S.A.L.T. = Strategic Arms Limitation Treaty
So these spy movies are either commentaries on or exploitation of espionage history. Salt is an exploitation as a what-if movie. The timing is interesting because SALT I was in 1969 and the abortive SALT II in 1979. Then came Berlin in 1989 and the Soviet Union in 1991 and then START I and START II. The idea in the plot is well over 20 years too late. Sleepers are interesting, terrorism is interesting but asking the everyday American to get the frothing anticommunist fervor to suspend their disbelief of the storyline in this movie is asking too much. The idea that Orlov survived everything that Russia has gone through (since 1975 when he started stealing children) for 35 years, kept in contact with his widely distributed sleeper cells who are all still on board with the guy who was basically abusing them as children with the assumption that kids always listen to what adults told them when they were young, and predicated on his fervent hatred of the US and their mindless devotion to training that stopped before puberty.
Movies like this one are hard anyways, the premise is based entirely on the question of whether she’s a sleeper or not and all the tension, all the action, all the words and deeds string the denouement of this question as far along as possible. I’d say the weakness of this type of plot is exposed when the audience is asked to insert themselves into a micro-environment of characters. Sure, the physical locations and action can vary extensively but the characters must remain constant or we are bewildered and lost. So the JJ Abrams temptation of revision that a director experiences over a season(s) is condensed into one movie that is often under 2 hours long. Blah, blah blah, basically everyone involved becomes intimately involved as can be seen in Winter’s role. Once we have our suspicions quelled by Evelyn’s actions then the whole question of what she’s going to do next is moot, instead we begin questioning if that’s what she should in fact actually be doing – what are her alternatives – and is any of this realistically possible. And that’s when they lose us. And now we have a palatable action movie that has become intellectually unsatisfying.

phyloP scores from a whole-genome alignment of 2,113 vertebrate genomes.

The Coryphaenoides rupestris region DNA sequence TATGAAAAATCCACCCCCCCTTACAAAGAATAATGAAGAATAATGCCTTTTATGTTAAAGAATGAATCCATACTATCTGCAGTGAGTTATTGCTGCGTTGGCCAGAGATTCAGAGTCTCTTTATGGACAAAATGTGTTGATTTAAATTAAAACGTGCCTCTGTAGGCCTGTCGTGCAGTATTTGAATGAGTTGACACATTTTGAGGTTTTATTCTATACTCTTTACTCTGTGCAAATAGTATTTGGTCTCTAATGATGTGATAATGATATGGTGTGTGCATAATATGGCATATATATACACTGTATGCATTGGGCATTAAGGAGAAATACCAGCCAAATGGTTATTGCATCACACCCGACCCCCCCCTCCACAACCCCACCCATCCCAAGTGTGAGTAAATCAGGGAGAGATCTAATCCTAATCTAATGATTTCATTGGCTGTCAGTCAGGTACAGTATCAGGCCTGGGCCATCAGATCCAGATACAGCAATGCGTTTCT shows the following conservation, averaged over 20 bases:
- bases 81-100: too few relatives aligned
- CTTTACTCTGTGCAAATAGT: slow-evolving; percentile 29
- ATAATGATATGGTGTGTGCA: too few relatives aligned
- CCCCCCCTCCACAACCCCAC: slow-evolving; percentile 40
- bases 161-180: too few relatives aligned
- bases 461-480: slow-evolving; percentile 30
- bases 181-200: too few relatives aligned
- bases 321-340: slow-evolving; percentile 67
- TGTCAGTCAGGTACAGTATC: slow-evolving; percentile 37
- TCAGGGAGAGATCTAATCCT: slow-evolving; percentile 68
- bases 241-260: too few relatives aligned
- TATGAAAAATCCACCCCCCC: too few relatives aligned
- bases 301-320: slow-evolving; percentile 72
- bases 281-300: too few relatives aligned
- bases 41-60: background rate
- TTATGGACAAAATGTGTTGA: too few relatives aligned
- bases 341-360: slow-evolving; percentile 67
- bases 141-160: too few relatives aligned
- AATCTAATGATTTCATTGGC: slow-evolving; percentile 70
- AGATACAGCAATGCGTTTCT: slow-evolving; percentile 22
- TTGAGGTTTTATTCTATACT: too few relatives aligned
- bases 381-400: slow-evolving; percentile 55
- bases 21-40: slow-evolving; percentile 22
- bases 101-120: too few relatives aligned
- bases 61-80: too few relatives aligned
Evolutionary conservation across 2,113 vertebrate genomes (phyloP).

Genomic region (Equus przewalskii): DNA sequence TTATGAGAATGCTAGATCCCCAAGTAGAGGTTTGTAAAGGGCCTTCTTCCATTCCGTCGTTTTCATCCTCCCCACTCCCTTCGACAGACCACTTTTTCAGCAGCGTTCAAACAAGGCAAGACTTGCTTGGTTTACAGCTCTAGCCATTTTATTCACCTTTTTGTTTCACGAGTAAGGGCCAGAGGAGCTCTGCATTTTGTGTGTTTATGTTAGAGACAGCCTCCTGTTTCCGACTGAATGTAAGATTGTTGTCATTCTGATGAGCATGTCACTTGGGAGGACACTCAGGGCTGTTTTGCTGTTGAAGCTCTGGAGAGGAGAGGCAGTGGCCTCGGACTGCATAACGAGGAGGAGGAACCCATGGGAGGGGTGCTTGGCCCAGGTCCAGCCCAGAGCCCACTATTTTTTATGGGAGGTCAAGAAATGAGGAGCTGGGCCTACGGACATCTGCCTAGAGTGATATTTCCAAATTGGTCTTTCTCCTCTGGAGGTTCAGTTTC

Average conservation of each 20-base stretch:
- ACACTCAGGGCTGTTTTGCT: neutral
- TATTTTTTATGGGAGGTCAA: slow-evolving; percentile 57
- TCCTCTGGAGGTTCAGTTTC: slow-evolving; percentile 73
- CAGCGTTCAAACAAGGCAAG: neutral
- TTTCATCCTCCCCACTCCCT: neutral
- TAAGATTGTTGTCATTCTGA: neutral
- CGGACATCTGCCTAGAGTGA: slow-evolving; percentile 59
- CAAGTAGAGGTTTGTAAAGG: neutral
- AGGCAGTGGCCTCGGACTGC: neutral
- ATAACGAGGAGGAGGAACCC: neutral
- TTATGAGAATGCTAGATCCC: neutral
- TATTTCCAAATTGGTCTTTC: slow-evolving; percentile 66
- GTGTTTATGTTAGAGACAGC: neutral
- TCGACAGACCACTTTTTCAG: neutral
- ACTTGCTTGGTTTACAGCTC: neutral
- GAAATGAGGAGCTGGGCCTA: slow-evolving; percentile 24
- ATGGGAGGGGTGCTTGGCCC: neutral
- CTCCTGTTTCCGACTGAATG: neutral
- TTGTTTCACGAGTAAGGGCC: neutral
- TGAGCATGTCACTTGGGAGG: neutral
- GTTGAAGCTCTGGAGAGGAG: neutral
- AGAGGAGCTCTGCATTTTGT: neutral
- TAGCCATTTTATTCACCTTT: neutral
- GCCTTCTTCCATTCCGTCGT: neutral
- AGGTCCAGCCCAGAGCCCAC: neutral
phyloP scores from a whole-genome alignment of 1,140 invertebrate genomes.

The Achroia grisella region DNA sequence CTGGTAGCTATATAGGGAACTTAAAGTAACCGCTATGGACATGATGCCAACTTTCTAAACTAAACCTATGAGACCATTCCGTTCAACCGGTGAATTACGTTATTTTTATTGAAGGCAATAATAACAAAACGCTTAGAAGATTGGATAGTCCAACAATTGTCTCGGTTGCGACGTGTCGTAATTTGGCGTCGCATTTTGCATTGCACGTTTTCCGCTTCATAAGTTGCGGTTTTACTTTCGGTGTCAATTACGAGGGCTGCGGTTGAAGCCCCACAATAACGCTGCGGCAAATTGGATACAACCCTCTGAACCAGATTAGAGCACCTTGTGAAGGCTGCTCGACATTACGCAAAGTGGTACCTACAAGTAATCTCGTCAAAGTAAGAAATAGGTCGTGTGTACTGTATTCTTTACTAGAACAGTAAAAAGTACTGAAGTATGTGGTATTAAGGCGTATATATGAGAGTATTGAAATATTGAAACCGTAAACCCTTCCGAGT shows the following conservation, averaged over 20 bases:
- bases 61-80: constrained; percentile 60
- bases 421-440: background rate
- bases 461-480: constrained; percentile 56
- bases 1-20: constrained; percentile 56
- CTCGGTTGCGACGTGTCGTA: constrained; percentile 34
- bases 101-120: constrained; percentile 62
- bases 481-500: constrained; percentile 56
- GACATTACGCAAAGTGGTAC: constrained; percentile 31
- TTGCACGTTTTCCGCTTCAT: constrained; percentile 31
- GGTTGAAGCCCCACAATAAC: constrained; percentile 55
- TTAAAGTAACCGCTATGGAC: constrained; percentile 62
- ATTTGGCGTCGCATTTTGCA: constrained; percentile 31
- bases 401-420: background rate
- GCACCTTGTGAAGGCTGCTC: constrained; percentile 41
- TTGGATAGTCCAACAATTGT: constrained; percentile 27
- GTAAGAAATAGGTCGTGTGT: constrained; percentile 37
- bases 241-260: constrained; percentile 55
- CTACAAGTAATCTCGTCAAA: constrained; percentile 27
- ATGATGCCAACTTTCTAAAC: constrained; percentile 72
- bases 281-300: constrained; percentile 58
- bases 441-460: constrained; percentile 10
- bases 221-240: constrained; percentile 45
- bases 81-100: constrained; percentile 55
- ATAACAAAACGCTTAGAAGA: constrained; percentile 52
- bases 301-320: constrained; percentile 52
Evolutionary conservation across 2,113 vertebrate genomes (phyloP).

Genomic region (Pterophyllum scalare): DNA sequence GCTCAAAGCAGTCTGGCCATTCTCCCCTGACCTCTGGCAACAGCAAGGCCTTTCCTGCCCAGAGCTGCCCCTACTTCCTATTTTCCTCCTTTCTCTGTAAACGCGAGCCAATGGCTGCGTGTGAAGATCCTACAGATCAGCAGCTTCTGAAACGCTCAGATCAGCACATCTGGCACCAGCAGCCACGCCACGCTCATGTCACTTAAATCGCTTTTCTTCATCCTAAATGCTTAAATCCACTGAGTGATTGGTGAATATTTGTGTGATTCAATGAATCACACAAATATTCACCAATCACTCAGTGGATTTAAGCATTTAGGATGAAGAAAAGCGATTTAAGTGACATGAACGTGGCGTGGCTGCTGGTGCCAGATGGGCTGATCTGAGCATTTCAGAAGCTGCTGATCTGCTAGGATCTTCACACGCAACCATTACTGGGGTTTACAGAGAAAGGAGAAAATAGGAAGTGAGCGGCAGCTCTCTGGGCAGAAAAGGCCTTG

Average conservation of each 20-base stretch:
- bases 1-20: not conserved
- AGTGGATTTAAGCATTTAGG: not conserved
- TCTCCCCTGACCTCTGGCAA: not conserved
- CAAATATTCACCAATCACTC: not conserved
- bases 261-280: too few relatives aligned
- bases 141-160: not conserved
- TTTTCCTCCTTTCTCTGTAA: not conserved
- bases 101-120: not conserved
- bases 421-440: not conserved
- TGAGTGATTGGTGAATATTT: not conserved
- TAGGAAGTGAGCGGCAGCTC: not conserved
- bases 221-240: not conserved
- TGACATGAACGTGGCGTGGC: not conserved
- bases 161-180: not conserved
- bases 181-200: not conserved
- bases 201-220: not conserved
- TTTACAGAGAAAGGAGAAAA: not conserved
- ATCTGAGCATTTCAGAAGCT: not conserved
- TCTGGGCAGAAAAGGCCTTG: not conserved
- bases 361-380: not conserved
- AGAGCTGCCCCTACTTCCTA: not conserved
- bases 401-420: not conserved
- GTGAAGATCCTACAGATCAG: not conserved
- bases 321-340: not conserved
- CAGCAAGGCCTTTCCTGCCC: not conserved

This one fails in the writing, pure and simple.
On the other hand, would you like to see when she got her start in CIA movies?